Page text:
The Snowplow Snowflake Loader, very much like RDB Loader, consists of two parts, both found in the same GitHub repo:

  • Snowflake Transformer - a Spark job that prepares enriched TSV data
  • Snowflake Loader, which first discovers data prepared by Transformer, then constructs and executes SQL statements to load it

However, this is where the similarities end.

The Snowflake Loader takes a very different approach to maintaining the state of loaded data and structuring data inside a database.

Instead of the slow file-moving approach taken by RDB Loader, Snowflake Loader uses a run manifest on top of AWS DynamoDB which closely resembles one we introduced in Snowplow Scala Analytics SDK 0.2.0.

Each time the Transformer job is launched, it checks the location in S3 where the enriched data lives to identify entries that haven’t been transformed and loaded into Snowflake DB. If a new folder of data is found, it:

  1. adds it to the manifest, and
  2. processes the folder has been processed - changing its state to “processed”, then
  3. logs all the new event and context types found inside it

This last point is important: if the Transformer discovers a new event or context type, this information is used to update the atomic.events table definition in Snowflake to accommodate the new type, so that any new types can be queried immediately.

With contexts and unstructured events being the VARIANT data type you can query any nested fields directly like they’re native types.

You can find out more on how data is structured inside Snowflake in the dedicated Discourse post.

4. Installing Snowflake Loader

As stated above - it’s very easy to operate Snowflake DB. Not only that, but Snowflake Loader doesn’t add any complexity and is very easy to setup:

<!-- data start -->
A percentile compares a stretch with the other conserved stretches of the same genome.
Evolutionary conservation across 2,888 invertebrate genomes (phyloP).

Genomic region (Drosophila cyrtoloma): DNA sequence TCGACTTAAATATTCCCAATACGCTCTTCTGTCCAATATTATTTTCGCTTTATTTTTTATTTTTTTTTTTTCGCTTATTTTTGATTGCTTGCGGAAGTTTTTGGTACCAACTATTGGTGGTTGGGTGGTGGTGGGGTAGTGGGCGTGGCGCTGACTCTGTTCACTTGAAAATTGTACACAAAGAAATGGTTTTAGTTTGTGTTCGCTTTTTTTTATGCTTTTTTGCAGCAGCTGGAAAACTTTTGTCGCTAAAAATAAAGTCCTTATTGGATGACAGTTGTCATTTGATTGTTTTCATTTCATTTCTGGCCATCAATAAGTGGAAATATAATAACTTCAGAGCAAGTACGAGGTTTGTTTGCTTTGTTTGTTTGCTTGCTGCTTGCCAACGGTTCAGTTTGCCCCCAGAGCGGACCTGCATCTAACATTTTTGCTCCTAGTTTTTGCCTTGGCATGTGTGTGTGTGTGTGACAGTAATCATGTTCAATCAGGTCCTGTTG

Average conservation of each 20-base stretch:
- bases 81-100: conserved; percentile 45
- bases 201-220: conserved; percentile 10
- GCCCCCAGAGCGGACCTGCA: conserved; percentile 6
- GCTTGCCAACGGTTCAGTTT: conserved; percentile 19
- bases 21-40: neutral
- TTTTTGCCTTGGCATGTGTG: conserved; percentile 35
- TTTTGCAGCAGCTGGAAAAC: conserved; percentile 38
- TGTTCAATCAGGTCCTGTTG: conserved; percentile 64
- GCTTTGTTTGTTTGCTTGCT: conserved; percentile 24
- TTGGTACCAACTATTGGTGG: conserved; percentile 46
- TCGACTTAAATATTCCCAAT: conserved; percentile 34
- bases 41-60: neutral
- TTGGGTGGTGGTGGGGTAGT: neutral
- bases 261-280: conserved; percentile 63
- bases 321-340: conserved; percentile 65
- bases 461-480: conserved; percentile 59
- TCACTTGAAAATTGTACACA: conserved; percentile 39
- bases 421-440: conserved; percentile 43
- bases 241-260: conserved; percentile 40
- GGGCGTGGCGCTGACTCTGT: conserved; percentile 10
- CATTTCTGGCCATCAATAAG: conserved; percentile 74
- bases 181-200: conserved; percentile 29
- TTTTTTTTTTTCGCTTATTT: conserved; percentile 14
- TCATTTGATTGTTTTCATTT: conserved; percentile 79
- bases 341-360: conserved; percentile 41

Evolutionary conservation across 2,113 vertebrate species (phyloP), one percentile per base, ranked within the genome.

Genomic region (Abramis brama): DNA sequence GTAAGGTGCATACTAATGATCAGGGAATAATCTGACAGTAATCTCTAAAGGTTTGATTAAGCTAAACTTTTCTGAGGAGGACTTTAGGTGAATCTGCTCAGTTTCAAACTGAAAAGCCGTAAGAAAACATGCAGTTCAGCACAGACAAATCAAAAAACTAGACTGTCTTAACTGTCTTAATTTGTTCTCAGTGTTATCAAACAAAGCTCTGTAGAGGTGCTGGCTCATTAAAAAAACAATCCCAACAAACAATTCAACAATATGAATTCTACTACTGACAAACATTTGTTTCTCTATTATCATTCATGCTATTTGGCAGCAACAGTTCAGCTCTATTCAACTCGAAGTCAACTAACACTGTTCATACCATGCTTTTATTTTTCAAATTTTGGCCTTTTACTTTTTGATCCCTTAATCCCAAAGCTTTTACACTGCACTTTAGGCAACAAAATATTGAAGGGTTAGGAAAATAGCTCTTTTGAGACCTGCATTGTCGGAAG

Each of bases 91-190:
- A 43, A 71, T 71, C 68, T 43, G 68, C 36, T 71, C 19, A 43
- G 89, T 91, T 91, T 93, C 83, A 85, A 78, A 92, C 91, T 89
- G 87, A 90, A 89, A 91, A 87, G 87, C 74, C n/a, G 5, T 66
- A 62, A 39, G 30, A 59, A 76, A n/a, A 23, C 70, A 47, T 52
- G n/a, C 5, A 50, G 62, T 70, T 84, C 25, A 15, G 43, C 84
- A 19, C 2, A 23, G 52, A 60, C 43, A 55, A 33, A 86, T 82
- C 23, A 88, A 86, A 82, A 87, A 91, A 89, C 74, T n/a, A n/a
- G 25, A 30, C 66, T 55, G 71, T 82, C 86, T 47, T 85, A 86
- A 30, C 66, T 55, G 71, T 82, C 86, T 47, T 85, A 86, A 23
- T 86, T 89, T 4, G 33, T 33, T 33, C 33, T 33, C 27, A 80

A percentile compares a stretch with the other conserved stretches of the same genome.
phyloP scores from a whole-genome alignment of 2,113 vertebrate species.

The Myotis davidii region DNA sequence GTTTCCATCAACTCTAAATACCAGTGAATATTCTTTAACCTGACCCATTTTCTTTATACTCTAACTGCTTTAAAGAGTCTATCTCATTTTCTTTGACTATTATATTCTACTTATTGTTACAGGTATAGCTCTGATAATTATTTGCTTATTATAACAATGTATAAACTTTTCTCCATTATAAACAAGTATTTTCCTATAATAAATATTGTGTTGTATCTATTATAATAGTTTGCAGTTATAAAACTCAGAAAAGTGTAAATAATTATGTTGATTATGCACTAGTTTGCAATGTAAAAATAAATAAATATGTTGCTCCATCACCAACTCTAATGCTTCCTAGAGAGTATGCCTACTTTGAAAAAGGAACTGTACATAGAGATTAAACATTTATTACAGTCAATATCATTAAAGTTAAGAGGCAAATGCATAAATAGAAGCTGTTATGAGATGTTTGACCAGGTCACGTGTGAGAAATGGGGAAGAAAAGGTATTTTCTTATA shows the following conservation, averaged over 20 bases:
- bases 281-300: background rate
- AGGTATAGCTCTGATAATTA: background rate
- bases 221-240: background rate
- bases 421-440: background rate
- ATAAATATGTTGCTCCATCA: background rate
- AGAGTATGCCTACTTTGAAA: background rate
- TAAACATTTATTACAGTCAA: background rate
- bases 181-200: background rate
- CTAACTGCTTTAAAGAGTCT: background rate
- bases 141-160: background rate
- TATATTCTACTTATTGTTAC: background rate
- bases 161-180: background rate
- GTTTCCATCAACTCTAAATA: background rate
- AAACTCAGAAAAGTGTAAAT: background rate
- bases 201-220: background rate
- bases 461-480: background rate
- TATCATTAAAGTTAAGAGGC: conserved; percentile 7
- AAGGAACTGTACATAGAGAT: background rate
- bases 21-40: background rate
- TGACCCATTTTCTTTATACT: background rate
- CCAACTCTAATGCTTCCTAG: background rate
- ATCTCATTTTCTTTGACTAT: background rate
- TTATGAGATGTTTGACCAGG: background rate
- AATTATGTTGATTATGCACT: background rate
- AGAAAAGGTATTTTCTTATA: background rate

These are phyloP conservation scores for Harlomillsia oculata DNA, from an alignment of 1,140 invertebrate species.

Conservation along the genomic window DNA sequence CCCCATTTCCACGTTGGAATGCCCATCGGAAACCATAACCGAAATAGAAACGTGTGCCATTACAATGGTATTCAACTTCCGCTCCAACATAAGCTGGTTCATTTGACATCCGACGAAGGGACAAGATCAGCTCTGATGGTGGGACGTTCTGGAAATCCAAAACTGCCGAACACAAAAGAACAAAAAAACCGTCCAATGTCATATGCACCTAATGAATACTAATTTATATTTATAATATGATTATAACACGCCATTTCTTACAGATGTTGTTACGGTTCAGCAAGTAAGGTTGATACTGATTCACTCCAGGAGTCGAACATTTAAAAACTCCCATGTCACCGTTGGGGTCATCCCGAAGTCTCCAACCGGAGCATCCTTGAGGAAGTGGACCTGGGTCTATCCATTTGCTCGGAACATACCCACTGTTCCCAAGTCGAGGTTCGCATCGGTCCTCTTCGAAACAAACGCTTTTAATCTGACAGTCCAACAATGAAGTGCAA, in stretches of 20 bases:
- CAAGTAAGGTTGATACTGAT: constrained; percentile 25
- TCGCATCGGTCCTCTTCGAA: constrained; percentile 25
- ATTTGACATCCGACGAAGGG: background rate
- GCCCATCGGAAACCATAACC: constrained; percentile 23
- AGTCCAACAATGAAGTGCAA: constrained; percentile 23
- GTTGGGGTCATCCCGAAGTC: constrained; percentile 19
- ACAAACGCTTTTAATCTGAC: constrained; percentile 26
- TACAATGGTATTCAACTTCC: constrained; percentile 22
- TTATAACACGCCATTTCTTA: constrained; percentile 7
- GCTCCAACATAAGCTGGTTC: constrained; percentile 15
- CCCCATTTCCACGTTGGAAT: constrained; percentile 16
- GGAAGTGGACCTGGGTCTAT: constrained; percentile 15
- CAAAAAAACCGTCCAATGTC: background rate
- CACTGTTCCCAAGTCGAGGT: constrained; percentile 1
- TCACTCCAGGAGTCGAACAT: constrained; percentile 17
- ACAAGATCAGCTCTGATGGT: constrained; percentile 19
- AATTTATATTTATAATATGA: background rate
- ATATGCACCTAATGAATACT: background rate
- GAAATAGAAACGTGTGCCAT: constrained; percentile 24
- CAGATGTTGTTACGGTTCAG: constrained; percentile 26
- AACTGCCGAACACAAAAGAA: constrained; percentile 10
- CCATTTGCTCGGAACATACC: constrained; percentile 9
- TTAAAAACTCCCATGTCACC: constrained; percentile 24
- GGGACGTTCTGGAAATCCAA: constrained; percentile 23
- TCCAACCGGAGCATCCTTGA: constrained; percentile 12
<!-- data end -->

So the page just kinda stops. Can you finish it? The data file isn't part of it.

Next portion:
• The main pre-requisite is an existing Snowflake account
  • After you’ve got access to the Snowflake console - only a few steps and configuration files are required to get Snowplow enriched data in there
  • The Snowflake Loader can be run in parallel with RDB Loader so you can load Snowflake alongside of Redshift. This is useful if you want to evaluate one against the other
  • Both loaders work with enriched data, produced by the Snowplow Spark (or Hadoop) Enrich job
  • The Enrich job and RDB Shredder/Loader can be run directly using EmrEtlRunner. However, the recommended way of running the Snowflake Transformer and Loader is to use Dataflow Runner, which over time will become our default orchestration tool across all Snowplow batch pipelines, as per this RFC.

At Snowplow, we have been running multiple pipelines loading both Redshift and Snowflake. If you do wish to load both databases alongside each other, we recommend running two separate DAGs: the standard Snowplow one (via EmrEtlRunner) to load Redshift, and an additional DAG that that picks up the enriched data in the enriched archive, processes it and loads it into Snowflake. The two DAGS can be run with different (even overlapping) schedules without problems: whenever the “main” pipeline leaves an enriched folder in archive - the next Snowflake run will load it. Otherwise, it will spot that no new data is available and won’t do anything.